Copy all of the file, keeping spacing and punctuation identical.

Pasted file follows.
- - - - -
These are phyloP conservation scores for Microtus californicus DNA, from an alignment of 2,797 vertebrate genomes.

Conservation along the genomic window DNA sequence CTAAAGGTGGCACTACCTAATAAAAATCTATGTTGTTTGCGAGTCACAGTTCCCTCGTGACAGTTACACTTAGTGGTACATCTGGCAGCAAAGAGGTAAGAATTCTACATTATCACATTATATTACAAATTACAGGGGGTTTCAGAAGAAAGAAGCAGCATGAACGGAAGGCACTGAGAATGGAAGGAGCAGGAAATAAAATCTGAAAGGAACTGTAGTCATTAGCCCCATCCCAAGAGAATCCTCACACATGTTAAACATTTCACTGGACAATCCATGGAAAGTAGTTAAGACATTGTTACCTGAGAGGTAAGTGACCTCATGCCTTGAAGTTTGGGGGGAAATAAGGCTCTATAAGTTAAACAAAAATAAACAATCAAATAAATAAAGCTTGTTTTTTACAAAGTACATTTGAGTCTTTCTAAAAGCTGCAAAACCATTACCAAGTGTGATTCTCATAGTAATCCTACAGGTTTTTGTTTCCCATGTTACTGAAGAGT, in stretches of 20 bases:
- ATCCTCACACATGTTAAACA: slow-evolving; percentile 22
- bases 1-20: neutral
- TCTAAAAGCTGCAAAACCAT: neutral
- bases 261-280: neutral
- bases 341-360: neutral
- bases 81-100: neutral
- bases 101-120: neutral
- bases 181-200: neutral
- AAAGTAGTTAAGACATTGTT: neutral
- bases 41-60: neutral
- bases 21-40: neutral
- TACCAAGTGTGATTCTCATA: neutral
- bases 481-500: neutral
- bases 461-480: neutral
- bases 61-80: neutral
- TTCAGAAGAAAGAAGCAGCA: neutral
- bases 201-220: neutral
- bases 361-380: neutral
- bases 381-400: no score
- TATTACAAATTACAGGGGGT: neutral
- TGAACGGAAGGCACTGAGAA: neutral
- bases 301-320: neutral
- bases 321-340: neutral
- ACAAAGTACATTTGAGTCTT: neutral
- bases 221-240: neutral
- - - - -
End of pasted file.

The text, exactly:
These are phyloP conservation scores for Microtus californicus DNA, from an alignment of 2,797 vertebrate genomes.

Conservation along the genomic window DNA sequence CTAAAGGTGGCACTACCTAATAAAAATCTATGTTGTTTGCGAGTCACAGTTCCCTCGTGACAGTTACACTTAGTGGTACATCTGGCAGCAAAGAGGTAAGAATTCTACATTATCACATTATATTACAAATTACAGGGGGTTTCAGAAGAAAGAAGCAGCATGAACGGAAGGCACTGAGAATGGAAGGAGCAGGAAATAAAATCTGAAAGGAACTGTAGTCATTAGCCCCATCCCAAGAGAATCCTCACACATGTTAAACATTTCACTGGACAATCCATGGAAAGTAGTTAAGACATTGTTACCTGAGAGGTAAGTGACCTCATGCCTTGAAGTTTGGGGGGAAATAAGGCTCTATAAGTTAAACAAAAATAAACAATCAAATAAATAAAGCTTGTTTTTTACAAAGTACATTTGAGTCTTTCTAAAAGCTGCAAAACCATTACCAAGTGTGATTCTCATAGTAATCCTACAGGTTTTTGTTTCCCATGTTACTGAAGAGT, in stretches of 20 bases:
- ATCCTCACACATGTTAAACA: slow-evolving; percentile 22
- bases 1-20: neutral
- TCTAAAAGCTGCAAAACCAT: neutral
- bases 261-280: neutral
- bases 341-360: neutral
- bases 81-100: neutral
- bases 101-120: neutral
- bases 181-200: neutral
- AAAGTAGTTAAGACATTGTT: neutral
- bases 41-60: neutral
- bases 21-40: neutral
- TACCAAGTGTGATTCTCATA: neutral
- bases 481-500: neutral
- bases 461-480: neutral
- bases 61-80: neutral
- TTCAGAAGAAAGAAGCAGCA: neutral
- bases 201-220: neutral
- bases 361-380: neutral
- bases 381-400: no score
- TATTACAAATTACAGGGGGT: neutral
- TGAACGGAAGGCACTGAGAA: neutral
- bases 301-320: neutral
- bases 321-340: neutral
- ACAAAGTACATTTGAGTCTT: neutral
- bases 221-240: neutral